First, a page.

The costs of hiring the wrong salesperson stack up. Combinations of time, money, and resources are invested with little or no return on the employer’s investment. Few people would argue otherwise. In fact, according to an Undercover Recruiter article, the average bottom line cost of a bad hire is $840,000 over the course of two and a half years. Hiring the wrong salesperson is even more costly than most positions.
Remember the good old days when it was HR who expected a thank you note from a candidate after the interview? Well a convergence of events has flipped the tables and now some companies have found that sending thank you notes to candidates is a good way to acquire top talent.
No matter how much companies strive to develop great interviewing practices, perfection remains elusive. Management isn’t completely oblivious to this problem, of course, and continues to try (often at significant cost) to improve the process. Better interview questions, more structured formats, more training–all of these efforts can make interviewing a bit better. Ultimately, though, they still fall short.
How do you interview for integrity?
That’s a question Tom Foster asked in a recent post on his blog. His reply: “You can interview for anything that you can connect to behavior.”
The first step in the process seems obvious. How does a person who has integrity behave?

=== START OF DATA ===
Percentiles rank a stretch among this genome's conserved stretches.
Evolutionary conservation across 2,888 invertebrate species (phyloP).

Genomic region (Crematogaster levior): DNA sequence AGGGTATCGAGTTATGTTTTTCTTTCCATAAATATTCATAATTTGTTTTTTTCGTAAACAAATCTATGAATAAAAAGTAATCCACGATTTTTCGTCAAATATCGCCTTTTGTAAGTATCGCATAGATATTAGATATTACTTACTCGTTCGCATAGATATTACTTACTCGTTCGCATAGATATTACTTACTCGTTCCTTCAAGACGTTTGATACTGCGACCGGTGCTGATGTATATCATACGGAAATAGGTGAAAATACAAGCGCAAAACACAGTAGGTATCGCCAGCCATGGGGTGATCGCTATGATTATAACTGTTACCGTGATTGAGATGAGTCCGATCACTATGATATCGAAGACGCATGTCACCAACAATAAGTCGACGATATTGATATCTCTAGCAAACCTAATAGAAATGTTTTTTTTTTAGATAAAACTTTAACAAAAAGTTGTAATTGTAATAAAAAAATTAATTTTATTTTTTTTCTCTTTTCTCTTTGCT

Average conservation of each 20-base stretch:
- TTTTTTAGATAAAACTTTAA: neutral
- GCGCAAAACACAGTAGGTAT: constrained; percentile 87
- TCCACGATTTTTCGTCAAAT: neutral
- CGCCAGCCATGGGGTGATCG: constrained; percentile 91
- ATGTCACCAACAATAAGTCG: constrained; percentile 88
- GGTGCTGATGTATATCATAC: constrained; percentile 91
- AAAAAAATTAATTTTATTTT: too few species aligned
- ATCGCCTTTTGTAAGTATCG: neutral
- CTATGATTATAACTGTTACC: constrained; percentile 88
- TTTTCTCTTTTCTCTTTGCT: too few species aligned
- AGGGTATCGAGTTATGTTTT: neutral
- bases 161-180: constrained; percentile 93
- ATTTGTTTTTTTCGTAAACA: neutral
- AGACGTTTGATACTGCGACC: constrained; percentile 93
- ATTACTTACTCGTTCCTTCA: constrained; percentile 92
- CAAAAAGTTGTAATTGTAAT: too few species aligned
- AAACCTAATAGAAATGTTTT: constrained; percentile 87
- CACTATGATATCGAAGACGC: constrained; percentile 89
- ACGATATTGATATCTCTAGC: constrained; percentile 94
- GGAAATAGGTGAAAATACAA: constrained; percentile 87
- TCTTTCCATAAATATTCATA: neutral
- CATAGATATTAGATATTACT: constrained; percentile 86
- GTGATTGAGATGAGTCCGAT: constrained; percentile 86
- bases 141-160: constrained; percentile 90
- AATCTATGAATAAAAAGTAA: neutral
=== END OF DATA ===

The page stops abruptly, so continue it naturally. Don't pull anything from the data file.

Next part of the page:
Topics: Human Resources Insights
Culture fit is very often the determining factor on whether an employee stays at a job long-term. With one out of two workers quitting before 18 months, managers could use some help.
Despite years of urging hiring managers and HR professionals to focus employee selection on culture and team fit, many hiring decisions still ignore attitude and personal values, especially at a time when skilled workers are scarce and unfilled jobs plague many businesses. When the education and experience fits, it seems to blind managers to the fact that no matter how good the wings, pigs won't fly.
Faced with changing demographics and skilled worker shortages, many companies will be unable to fill job openings from the CEO to the technician. "The Perfect Labor Storm" has already crippled many organizations.